Nerves and Muscles

Is it safe for me to ride a stationary bike if I have sciatica?

DEAR DOCTOR K: I have sciatica. Is it safe for me to ride a stationary bike for exercise?

DEAR READER: Sciatica is persistent pain felt along the sciatic nerve. This nerve runs from the lower back, down through the buttock and into the lower leg. Pain results when this nerve is compressed or injured. It most commonly results from inflammation, bone chips caused by arthritis, or a herniated ("slipped") disk in the lower spine.

I strained my hip flexor — how can I relieve the pain?

DEAR DOCTOR K: I've strained a muscle where my hip meets my pelvis. What can I do to relieve the discomfort?

DEAR READER: It sounds like you've strained your hip flexor. That's a group of muscles that runs from your lower back to the front of your thigh. These muscles help flex your hip when you lift your leg to the front. A hip flexor strain can lead to pain where your thigh meets your pelvis, as well as pain or pinching when you pull your knee to your chest or when you climb stairs.

What is a “sliding hernia”?

DEAR DOCTOR K: My mother was recently diagnosed with a "sliding hernia." What is this?

DEAR READER: A "sliding hernia" is a type of hiatal hernia. OK, so what's a hiatal hernia? A hernia occurs when part of an organ juts through an opening into an area where it shouldn't. The stomach is an organ that is supposed to stay in the abdomen, for example. The abdomen is separated from the chest by a flat, dish-like plate of muscle called the diaphragm.

What is Bell’s palsy?

´╗┐DEAR DOCTOR K: I went to my doctor with some alarming symptoms and he diagnosed me with Bell's palsy. I don't know anything about this condition.

DEAR READER: Bell's palsy, named after the person who first reported it in the medical journals, Charles Bell, is a weakness of the muscles on one side of the face. All muscles in your body take their orders from nerves leading to them. When you think of muscles, you probably think of the big, bulky muscles in your arms and legs. But there are small muscles in your face as well.

Can you tell me about my treatment options for relapsing remitting multiple sclerosis?

DEAR DOCTOR K: I was recently diagnosed with relapsing remitting multiple sclerosis. Can you tell me about my treatment options?

DEAR READER: Multiple sclerosis (MS) is a disabling illness that affects the brain and spinal cord and worsens over time. MS damages nerve cells and a substance that is wrapped around the nerve cells, called myelin. A nerve cell functions like a copper wire -- it transmits electrical signals. Myelin is like the insulation surrounding a wire. It helps the electrical signal get transmitted down the nerve cell. When myelin is damaged, that transmission is interrupted.

What causes peripheral neuropathy and what can I do about it?

DEAR DOCTOR K: I have peripheral neuropathy. I know that people with diabetes often get neuropathy, but I'm not diabetic. What else can cause this condition? And what can I do about it?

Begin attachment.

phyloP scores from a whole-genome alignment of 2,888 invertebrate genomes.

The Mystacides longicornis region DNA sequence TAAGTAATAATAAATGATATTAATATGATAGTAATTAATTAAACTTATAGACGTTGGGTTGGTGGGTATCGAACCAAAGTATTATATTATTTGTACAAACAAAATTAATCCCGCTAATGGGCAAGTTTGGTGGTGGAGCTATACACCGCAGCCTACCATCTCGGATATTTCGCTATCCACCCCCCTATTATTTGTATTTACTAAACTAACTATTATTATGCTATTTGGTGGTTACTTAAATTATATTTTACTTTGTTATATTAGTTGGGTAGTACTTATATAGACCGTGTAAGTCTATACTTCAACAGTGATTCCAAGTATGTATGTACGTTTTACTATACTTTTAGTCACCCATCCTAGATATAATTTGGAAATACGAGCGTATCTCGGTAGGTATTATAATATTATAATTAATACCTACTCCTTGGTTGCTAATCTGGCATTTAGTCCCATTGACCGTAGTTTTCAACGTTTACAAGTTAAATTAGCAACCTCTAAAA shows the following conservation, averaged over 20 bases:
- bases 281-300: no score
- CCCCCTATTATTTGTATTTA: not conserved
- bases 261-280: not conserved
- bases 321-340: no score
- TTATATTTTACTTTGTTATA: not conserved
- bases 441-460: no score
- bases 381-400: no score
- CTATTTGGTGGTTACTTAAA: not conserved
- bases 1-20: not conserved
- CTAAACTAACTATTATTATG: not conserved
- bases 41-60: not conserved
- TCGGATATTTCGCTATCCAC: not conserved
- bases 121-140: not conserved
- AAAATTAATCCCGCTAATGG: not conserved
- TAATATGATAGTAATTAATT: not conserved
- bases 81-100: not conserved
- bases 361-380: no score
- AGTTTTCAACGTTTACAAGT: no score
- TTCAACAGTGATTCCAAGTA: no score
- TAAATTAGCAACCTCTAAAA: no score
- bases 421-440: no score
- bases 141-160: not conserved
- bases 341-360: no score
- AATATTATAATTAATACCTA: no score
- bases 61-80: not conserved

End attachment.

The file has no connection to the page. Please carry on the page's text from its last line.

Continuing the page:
DEAR READER: Neuropathy is a medical term that means nerve damage. The type of nerve damage that people with diabetes get involves specific nerve fibers in all nerves, particularly the nerves that travel to the legs and feet. (There are other conditions in which a single nerve leading to the legs and feet is pinched, causing pain. An example is what is often called a "slipped disk" or "herniated disk" in the lower part of the spine).

How is an ankle-brachial index test done and what will it tell my doctor?

DEAR DOCTOR K: I had some pain in my leg while exercising, and now my doctor wants to do an ankle-brachial index test. How is it done? And what will it tell him?

DEAR READER: Atherosclerosis stiffens and clogs our arteries. It attacks the coronary arteries that provide blood to the heart muscle and causes heart attacks. It also attacks the arteries of the brain, causing strokes. Atherosclerosis also often affects the peripheral arteries of the legs. When we exercise our leg muscles, they can reach the point where we're asking them to work harder than their blood supply allows.

Beginner balance training exercises

As I discussed in a recent column, balance exercises are important for one simple reason: Poor balance can cause falls. Below are two beginner balance exercises. They are a good first step toward improving shaky balance and can be done by people of many ages and abilities, including those who are elderly or frail.

Why are balance exercises important as we age?

DEAR DOCTOR K: I'm 70 and regularly do cardiovascular and weight-training exercises. Now my doctor wants me to add balance exercises to my routine. Why?

DEAR READER: You've asked a good question, and it has a simple answer: Poor balance can cause falls. Every year, one in three adults 65 or older falls at least once. Especially in older people, falls can be serious. More than 90 percent of hip fractures result from falls. Falls also often lead to fractures of the spine, forearm, leg, ankle, pelvis, upper arm and hand. These injuries can undermine your independence. Hip fractures, in particular, also can increase the risk for early death.